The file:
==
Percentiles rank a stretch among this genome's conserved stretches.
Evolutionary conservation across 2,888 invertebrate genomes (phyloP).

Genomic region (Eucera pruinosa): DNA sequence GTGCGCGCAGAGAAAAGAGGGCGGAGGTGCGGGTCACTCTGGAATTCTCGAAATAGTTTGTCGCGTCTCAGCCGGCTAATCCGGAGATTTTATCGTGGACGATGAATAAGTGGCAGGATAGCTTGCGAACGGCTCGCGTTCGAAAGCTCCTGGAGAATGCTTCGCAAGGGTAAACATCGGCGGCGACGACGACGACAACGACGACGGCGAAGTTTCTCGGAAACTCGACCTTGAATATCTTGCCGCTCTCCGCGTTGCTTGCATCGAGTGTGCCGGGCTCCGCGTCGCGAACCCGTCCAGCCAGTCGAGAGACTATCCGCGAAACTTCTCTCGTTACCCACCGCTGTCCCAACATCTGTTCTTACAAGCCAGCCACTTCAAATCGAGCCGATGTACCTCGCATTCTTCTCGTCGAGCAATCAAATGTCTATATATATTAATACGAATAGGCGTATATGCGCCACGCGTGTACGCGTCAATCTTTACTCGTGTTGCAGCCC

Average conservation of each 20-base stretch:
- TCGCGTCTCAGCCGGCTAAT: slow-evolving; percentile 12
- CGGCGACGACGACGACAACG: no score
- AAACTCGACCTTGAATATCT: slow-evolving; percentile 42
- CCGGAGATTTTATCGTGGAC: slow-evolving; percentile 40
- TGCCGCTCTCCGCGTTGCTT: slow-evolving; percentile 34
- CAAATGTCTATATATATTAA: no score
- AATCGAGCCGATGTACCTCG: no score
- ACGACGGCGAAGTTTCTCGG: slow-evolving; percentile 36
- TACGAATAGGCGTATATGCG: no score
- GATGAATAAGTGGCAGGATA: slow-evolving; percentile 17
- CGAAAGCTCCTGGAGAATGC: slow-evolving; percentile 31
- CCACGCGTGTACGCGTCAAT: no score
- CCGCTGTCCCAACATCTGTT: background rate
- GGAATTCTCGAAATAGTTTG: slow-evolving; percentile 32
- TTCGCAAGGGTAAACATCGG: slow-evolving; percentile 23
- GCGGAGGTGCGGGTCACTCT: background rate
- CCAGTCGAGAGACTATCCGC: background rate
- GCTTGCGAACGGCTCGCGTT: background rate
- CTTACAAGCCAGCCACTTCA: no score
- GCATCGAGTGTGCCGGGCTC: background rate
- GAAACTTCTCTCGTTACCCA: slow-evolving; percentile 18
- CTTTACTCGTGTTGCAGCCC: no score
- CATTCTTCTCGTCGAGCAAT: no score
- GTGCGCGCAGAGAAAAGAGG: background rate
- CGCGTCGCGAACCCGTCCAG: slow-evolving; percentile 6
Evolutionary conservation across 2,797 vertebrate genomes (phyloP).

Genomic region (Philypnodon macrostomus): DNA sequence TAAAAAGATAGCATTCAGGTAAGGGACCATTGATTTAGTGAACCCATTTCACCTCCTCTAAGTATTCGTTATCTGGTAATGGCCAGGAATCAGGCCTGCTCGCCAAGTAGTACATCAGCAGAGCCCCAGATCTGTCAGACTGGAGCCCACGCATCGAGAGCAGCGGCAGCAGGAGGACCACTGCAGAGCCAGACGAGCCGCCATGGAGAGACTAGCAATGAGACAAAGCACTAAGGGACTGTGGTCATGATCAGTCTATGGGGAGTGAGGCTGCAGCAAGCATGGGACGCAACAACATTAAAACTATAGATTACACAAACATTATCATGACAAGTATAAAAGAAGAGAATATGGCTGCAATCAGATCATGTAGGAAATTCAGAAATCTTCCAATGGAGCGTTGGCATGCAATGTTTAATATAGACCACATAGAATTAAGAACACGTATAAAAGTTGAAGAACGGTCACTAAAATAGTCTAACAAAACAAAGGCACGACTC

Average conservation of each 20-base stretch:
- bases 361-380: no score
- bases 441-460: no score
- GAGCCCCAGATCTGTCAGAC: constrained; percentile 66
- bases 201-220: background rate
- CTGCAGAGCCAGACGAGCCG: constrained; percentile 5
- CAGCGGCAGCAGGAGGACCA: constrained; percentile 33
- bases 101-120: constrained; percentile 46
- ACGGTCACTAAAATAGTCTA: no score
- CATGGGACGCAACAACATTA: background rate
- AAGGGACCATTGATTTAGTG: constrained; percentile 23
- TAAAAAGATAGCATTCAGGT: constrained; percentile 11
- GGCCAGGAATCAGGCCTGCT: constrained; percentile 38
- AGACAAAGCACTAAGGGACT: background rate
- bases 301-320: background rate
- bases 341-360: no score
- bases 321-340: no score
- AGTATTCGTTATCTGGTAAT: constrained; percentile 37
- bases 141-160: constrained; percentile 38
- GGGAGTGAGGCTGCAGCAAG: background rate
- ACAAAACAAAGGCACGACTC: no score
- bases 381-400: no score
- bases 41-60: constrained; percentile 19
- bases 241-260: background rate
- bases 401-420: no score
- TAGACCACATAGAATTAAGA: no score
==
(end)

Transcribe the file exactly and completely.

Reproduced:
Percentiles rank a stretch among this genome's conserved stretches.
Evolutionary conservation across 2,888 invertebrate genomes (phyloP).

Genomic region (Eucera pruinosa): DNA sequence GTGCGCGCAGAGAAAAGAGGGCGGAGGTGCGGGTCACTCTGGAATTCTCGAAATAGTTTGTCGCGTCTCAGCCGGCTAATCCGGAGATTTTATCGTGGACGATGAATAAGTGGCAGGATAGCTTGCGAACGGCTCGCGTTCGAAAGCTCCTGGAGAATGCTTCGCAAGGGTAAACATCGGCGGCGACGACGACGACAACGACGACGGCGAAGTTTCTCGGAAACTCGACCTTGAATATCTTGCCGCTCTCCGCGTTGCTTGCATCGAGTGTGCCGGGCTCCGCGTCGCGAACCCGTCCAGCCAGTCGAGAGACTATCCGCGAAACTTCTCTCGTTACCCACCGCTGTCCCAACATCTGTTCTTACAAGCCAGCCACTTCAAATCGAGCCGATGTACCTCGCATTCTTCTCGTCGAGCAATCAAATGTCTATATATATTAATACGAATAGGCGTATATGCGCCACGCGTGTACGCGTCAATCTTTACTCGTGTTGCAGCCC

Average conservation of each 20-base stretch:
- TCGCGTCTCAGCCGGCTAAT: slow-evolving; percentile 12
- CGGCGACGACGACGACAACG: no score
- AAACTCGACCTTGAATATCT: slow-evolving; percentile 42
- CCGGAGATTTTATCGTGGAC: slow-evolving; percentile 40
- TGCCGCTCTCCGCGTTGCTT: slow-evolving; percentile 34
- CAAATGTCTATATATATTAA: no score
- AATCGAGCCGATGTACCTCG: no score
- ACGACGGCGAAGTTTCTCGG: slow-evolving; percentile 36
- TACGAATAGGCGTATATGCG: no score
- GATGAATAAGTGGCAGGATA: slow-evolving; percentile 17
- CGAAAGCTCCTGGAGAATGC: slow-evolving; percentile 31
- CCACGCGTGTACGCGTCAAT: no score
- CCGCTGTCCCAACATCTGTT: background rate
- GGAATTCTCGAAATAGTTTG: slow-evolving; percentile 32
- TTCGCAAGGGTAAACATCGG: slow-evolving; percentile 23
- GCGGAGGTGCGGGTCACTCT: background rate
- CCAGTCGAGAGACTATCCGC: background rate
- GCTTGCGAACGGCTCGCGTT: background rate
- CTTACAAGCCAGCCACTTCA: no score
- GCATCGAGTGTGCCGGGCTC: background rate
- GAAACTTCTCTCGTTACCCA: slow-evolving; percentile 18
- CTTTACTCGTGTTGCAGCCC: no score
- CATTCTTCTCGTCGAGCAAT: no score
- GTGCGCGCAGAGAAAAGAGG: background rate
- CGCGTCGCGAACCCGTCCAG: slow-evolving; percentile 6
Evolutionary conservation across 2,797 vertebrate genomes (phyloP).

Genomic region (Philypnodon macrostomus): DNA sequence TAAAAAGATAGCATTCAGGTAAGGGACCATTGATTTAGTGAACCCATTTCACCTCCTCTAAGTATTCGTTATCTGGTAATGGCCAGGAATCAGGCCTGCTCGCCAAGTAGTACATCAGCAGAGCCCCAGATCTGTCAGACTGGAGCCCACGCATCGAGAGCAGCGGCAGCAGGAGGACCACTGCAGAGCCAGACGAGCCGCCATGGAGAGACTAGCAATGAGACAAAGCACTAAGGGACTGTGGTCATGATCAGTCTATGGGGAGTGAGGCTGCAGCAAGCATGGGACGCAACAACATTAAAACTATAGATTACACAAACATTATCATGACAAGTATAAAAGAAGAGAATATGGCTGCAATCAGATCATGTAGGAAATTCAGAAATCTTCCAATGGAGCGTTGGCATGCAATGTTTAATATAGACCACATAGAATTAAGAACACGTATAAAAGTTGAAGAACGGTCACTAAAATAGTCTAACAAAACAAAGGCACGACTC

Average conservation of each 20-base stretch:
- bases 361-380: no score
- bases 441-460: no score
- GAGCCCCAGATCTGTCAGAC: constrained; percentile 66
- bases 201-220: background rate
- CTGCAGAGCCAGACGAGCCG: constrained; percentile 5
- CAGCGGCAGCAGGAGGACCA: constrained; percentile 33
- bases 101-120: constrained; percentile 46
- ACGGTCACTAAAATAGTCTA: no score
- CATGGGACGCAACAACATTA: background rate
- AAGGGACCATTGATTTAGTG: constrained; percentile 23
- TAAAAAGATAGCATTCAGGT: constrained; percentile 11
- GGCCAGGAATCAGGCCTGCT: constrained; percentile 38
- AGACAAAGCACTAAGGGACT: background rate
- bases 301-320: background rate
- bases 341-360: no score
- bases 321-340: no score
- AGTATTCGTTATCTGGTAAT: constrained; percentile 37
- bases 141-160: constrained; percentile 38
- GGGAGTGAGGCTGCAGCAAG: background rate
- ACAAAACAAAGGCACGACTC: no score
- bases 381-400: no score
- bases 41-60: constrained; percentile 19
- bases 241-260: background rate
- bases 401-420: no score
- TAGACCACATAGAATTAAGA: no score